Anyone who’s ever pastored a church knows there are never enough hours in the day to even scratch the surface of an inexhaustible to-do list. We’ve all felt the tension of seeing those little boxes multiply far more rapidly than we’re able to check them off. We also need to stay connected with our wives and manage our own homes if we’re even to remain qualified for pastoral ministry. All that to say, it doesn’t take long to add things up and simply come to the conclusion that mentoring young men is a great thing for other pastors whose to-do list doesn’t look like mine.

Uniquely Gifted

We may need to step back and ask some hard questions:

  • Is everything on my to-do list necessary?
  • Are there other people in the church who can and should help out with some of my responsibilities?
  • What are some of the roles I’m serving where I am not uniquely qualified and can therefore train others to serve?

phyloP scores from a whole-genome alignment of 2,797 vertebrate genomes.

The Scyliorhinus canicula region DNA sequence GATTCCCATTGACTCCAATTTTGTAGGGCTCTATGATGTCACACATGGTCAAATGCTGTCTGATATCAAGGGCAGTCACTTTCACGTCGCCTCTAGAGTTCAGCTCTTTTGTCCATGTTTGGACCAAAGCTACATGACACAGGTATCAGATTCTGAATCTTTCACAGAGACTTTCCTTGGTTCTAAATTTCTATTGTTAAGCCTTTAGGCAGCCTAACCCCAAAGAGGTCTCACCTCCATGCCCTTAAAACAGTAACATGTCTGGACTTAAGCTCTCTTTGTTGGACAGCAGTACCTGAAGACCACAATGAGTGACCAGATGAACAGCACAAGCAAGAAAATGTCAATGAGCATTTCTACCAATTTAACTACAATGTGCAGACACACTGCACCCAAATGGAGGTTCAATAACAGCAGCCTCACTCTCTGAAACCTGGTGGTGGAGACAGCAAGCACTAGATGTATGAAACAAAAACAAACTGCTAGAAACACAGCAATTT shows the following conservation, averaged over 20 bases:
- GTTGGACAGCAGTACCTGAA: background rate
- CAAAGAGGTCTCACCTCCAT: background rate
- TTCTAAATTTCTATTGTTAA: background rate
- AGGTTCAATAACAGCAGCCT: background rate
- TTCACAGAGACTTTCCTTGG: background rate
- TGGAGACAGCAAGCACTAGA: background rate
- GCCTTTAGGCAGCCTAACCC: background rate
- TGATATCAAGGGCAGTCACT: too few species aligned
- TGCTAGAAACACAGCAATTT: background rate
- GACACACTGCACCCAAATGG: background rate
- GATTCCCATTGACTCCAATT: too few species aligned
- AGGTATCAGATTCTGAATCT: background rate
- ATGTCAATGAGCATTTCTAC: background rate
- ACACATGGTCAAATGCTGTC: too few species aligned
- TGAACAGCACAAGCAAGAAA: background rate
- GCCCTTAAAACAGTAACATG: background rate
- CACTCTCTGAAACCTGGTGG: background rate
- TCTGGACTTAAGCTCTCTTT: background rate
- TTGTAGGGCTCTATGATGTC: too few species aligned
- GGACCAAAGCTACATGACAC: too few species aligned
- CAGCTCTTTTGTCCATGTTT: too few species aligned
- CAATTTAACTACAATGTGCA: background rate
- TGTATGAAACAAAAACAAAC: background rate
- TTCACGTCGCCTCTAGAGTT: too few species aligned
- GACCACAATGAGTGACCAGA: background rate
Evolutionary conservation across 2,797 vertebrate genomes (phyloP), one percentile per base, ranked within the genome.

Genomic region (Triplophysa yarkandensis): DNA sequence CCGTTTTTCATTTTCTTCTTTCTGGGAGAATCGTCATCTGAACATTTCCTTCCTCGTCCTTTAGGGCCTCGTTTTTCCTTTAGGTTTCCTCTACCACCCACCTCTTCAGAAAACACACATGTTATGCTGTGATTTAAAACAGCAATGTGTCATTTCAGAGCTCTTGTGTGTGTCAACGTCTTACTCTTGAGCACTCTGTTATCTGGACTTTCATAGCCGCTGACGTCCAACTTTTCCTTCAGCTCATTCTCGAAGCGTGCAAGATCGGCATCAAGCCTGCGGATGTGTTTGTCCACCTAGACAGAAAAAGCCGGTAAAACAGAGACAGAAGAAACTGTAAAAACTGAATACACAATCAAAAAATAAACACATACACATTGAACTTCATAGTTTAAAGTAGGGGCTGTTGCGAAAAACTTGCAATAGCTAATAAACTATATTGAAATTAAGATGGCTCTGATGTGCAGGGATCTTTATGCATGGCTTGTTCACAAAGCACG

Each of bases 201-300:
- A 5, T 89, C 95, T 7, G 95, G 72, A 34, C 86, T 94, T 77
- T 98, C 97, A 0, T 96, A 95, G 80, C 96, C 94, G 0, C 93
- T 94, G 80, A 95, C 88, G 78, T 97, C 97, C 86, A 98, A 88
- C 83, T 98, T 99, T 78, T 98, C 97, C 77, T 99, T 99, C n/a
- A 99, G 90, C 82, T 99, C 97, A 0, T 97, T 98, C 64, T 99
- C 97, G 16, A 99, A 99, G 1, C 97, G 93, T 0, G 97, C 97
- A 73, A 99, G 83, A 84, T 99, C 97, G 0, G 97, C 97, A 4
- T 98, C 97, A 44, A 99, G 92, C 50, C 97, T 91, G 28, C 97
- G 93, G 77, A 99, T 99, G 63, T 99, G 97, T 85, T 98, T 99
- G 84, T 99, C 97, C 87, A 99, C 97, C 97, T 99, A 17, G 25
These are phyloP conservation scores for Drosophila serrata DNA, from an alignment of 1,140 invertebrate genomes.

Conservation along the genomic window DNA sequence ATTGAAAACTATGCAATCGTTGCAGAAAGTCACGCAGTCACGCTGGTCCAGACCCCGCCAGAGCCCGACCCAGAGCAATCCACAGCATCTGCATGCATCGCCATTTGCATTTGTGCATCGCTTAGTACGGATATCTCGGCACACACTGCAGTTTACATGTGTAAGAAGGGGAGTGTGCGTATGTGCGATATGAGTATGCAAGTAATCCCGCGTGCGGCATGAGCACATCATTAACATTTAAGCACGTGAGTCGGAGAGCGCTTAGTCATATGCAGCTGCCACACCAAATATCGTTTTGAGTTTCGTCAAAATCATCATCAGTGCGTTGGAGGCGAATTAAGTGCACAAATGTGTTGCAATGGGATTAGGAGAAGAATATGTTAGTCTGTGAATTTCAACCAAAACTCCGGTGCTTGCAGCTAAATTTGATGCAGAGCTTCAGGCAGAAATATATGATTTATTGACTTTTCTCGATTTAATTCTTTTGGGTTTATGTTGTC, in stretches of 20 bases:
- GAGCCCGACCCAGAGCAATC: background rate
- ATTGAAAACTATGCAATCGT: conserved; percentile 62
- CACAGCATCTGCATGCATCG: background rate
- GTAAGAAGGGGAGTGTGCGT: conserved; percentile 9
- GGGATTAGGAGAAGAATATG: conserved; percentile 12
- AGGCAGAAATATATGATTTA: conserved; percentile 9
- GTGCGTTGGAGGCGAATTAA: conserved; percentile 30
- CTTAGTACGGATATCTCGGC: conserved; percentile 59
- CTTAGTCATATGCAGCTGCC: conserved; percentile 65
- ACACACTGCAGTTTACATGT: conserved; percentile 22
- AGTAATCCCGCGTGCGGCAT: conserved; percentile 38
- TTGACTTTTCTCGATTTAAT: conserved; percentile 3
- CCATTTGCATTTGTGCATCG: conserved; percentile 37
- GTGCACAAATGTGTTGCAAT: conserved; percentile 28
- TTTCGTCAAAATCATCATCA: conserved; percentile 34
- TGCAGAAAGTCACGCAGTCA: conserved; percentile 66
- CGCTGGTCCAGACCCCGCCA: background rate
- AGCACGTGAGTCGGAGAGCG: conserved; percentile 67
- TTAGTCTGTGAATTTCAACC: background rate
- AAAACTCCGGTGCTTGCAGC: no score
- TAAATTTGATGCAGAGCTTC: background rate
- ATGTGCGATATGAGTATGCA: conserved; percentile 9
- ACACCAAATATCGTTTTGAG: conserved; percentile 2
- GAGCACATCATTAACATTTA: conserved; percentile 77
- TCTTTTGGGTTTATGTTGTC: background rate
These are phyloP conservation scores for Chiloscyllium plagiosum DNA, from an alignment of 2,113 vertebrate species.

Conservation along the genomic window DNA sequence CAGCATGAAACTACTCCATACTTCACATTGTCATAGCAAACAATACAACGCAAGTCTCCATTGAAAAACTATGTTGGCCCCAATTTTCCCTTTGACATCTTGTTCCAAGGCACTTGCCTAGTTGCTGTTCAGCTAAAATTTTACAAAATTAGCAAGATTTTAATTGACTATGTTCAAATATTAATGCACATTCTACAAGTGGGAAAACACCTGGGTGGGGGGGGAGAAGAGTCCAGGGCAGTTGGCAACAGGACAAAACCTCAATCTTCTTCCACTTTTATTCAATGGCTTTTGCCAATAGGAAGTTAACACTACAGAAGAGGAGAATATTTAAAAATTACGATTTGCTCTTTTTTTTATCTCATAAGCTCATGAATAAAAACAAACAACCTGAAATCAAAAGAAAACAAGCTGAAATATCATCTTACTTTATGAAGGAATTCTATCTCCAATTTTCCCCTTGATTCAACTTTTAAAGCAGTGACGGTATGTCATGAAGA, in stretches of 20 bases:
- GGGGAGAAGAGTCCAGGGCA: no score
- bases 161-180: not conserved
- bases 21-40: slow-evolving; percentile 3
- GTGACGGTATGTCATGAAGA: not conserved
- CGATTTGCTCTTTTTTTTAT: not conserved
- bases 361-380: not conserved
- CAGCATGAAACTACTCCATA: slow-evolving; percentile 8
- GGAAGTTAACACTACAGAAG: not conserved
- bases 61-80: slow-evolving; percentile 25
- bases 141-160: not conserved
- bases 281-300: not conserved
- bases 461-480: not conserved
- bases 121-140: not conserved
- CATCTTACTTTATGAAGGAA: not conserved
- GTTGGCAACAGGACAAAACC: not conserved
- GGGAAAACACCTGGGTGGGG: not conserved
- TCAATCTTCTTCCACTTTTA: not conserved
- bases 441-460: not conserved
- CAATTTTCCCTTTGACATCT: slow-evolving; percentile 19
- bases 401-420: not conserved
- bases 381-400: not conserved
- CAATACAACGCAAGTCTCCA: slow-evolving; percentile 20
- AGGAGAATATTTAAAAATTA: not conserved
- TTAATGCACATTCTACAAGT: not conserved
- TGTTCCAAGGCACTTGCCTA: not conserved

• What am I uniquely qualified to do in the local church?

I would argue that pastors are uniquely qualified to train young pastors. Young ministers can have other mentors who speak truth into their lives on a variety of fronts. But one who has never pastored a church himself cannot really mentor a pastor in all of his duties. My mentor at NETS walked the road I was going to travel. To this day I still pick up the phone and call my mentor and grill him with questions. He’s had multiple experiences with situations new to me. He’s thought through planning a new sermon series or starting a new ministry. He’s been there and done that.

Long-Term Effect